How Your Health Affects Your Long-Term Wealth

Four things to do to live healthier, longer

Longevity reports continue to point to one resounding conclusion: You’re going to live longer than you think. In the past three decades, life expectancy rates have risen to 83 years for women and 79 years for men.

Living longer also means that we as a nation — and you as an individual — are spending more on medical expenses. And if you think the vast majority of this healthcare spending goes towards the elderly in their very last years of life, think again.

Today, 84 percent of our healthcare spending goes to paying for chronic diseases — Type 2 diabetes, asthma, osteoporosis, the list goes on. These diseases aren’t just plaguing people’s health and wallets later in life, either. We’re spending much more along the way to manage them.

The flip side of this is that if you get a handle on your health, you can put a huge amount of money in your pocket. Not only will you save those additional dollars instead of spending them on chronic diseases, if you use a health savings account, your dollars will grow tax-deferred. You can use that money at any point to pay for medical needs tax-free, Even better, after you hit age 65, you can withdraw those funds for non-medical expenses without being subjected to the 20 percent fee, though you will have to pay income taxes

But chronic disease — and the related spending — could be prevented if you adopt four healthy behaviors that are completely within your control, says Dr. Michael Roizen, Chief Wellness Officer of The Cleveland Clinic.

These are among the steps Dr. Roizen and I outline in our book, AgeProof: Living Longer Without Running Out Of Money Or Breaking A Hip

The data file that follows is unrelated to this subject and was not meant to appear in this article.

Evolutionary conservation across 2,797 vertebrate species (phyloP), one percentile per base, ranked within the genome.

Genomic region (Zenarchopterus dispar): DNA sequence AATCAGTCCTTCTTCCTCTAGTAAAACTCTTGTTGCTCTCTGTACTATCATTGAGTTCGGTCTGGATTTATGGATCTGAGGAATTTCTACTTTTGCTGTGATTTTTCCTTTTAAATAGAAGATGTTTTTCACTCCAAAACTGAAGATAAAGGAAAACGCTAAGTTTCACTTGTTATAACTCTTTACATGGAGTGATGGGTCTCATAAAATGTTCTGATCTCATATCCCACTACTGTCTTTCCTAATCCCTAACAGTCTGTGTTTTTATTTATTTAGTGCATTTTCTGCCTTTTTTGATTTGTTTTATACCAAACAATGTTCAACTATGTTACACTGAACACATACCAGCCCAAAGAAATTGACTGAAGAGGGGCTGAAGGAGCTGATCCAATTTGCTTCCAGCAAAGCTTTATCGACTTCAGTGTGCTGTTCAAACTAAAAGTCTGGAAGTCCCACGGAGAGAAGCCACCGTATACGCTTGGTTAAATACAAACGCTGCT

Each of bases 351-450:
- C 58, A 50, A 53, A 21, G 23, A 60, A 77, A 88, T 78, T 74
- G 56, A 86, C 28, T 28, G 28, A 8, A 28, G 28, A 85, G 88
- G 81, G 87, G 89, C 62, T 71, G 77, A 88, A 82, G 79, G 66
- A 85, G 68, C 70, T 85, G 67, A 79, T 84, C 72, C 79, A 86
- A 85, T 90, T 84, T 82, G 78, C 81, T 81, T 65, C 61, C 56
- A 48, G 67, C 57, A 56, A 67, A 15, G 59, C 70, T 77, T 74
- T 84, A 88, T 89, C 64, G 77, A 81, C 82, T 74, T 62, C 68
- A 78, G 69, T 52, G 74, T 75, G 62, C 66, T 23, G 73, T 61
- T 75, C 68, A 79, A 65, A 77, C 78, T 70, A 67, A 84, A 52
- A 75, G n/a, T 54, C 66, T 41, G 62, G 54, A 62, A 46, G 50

Avoid Toxins

Cigarette smoke is the main one here — and yes, secondhand smoke counts, too. What about hookah, you ask? Spending an hour in a hookah parlor is like smoking half a pack of cigarettes. Steering clear of pollution is a good idea, too.

Get Up and Move

Walking 10,000 steps a day is a good baseline. Then, add a couple of days of cardio a week, one day each week of weights, and 20 jumps in the morning and 20 jumps at night on a hard surface. The jumping, particularly important for women, builds bone strength and makes osteoporosis less of a challenge.

Eat Foods You Love That Love You Back

Really, there are only five categories of food that should to avoid: Simple sugars and syrups, stripped carbohydrates, saturated fats, and trans fats. Everything else? Fair game. Just try to keep portion sizes in check.

Do Your Best to Reduce Stress

Meditation, yoga, and a glass of wine are all OK, but to really manage — and eliminate — your stress, you need to fight back. That could mean changing up your diet or training for a 10k.

This also applies to your finances. Taking action — like knowing your numbers (what you earn, own, and owe) and automating your savings and bills — will keep stress at bay.